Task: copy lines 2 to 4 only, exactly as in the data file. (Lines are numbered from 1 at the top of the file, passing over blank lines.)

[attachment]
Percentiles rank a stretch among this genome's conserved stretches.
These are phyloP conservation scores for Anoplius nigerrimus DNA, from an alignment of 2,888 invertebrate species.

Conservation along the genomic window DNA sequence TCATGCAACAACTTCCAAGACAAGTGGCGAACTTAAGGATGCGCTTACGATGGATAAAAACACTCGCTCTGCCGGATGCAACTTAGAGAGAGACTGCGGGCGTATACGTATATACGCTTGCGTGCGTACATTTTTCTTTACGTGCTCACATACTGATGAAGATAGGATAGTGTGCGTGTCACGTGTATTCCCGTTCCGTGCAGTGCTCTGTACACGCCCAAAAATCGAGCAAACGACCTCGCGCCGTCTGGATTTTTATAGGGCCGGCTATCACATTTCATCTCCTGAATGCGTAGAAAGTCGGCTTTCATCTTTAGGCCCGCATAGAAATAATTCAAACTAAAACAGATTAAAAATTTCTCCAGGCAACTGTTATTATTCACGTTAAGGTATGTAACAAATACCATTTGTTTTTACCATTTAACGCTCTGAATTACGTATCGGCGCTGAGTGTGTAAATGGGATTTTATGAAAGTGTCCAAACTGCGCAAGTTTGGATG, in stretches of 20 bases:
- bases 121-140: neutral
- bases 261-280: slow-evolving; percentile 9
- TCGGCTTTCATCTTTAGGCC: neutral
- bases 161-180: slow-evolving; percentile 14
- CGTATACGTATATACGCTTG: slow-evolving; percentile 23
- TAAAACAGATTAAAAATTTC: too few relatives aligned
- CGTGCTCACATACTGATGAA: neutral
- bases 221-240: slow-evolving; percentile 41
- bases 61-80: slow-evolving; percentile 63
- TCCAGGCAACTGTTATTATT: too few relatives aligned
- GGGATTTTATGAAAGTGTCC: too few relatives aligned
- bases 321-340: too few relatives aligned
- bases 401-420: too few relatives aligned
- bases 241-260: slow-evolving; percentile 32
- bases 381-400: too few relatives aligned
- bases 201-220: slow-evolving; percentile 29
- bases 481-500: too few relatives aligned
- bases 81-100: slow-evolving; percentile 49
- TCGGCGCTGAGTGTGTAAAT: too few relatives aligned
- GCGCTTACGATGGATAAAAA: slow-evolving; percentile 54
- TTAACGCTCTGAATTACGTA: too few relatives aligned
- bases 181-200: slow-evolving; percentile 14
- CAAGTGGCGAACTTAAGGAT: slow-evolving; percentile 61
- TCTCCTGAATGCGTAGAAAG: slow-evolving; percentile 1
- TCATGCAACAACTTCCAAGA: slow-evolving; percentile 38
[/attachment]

These are phyloP conservation scores for Anoplius nigerrimus DNA, from an alignment of 2,888 invertebrate species.

Conservation along the genomic window DNA sequence TCATGCAACAACTTCCAAGACAAGTGGCGAACTTAAGGATGCGCTTACGATGGATAAAAACACTCGCTCTGCCGGATGCAACTTAGAGAGAGACTGCGGGCGTATACGTATATACGCTTGCGTGCGTACATTTTTCTTTACGTGCTCACATACTGATGAAGATAGGATAGTGTGCGTGTCACGTGTATTCCCGTTCCGTGCAGTGCTCTGTACACGCCCAAAAATCGAGCAAACGACCTCGCGCCGTCTGGATTTTTATAGGGCCGGCTATCACATTTCATCTCCTGAATGCGTAGAAAGTCGGCTTTCATCTTTAGGCCCGCATAGAAATAATTCAAACTAAAACAGATTAAAAATTTCTCCAGGCAACTGTTATTATTCACGTTAAGGTATGTAACAAATACCATTTGTTTTTACCATTTAACGCTCTGAATTACGTATCGGCGCTGAGTGTGTAAATGGGATTTTATGAAAGTGTCCAAACTGCGCAAGTTTGGATG, in stretches of 20 bases:
- bases 121-140: neutral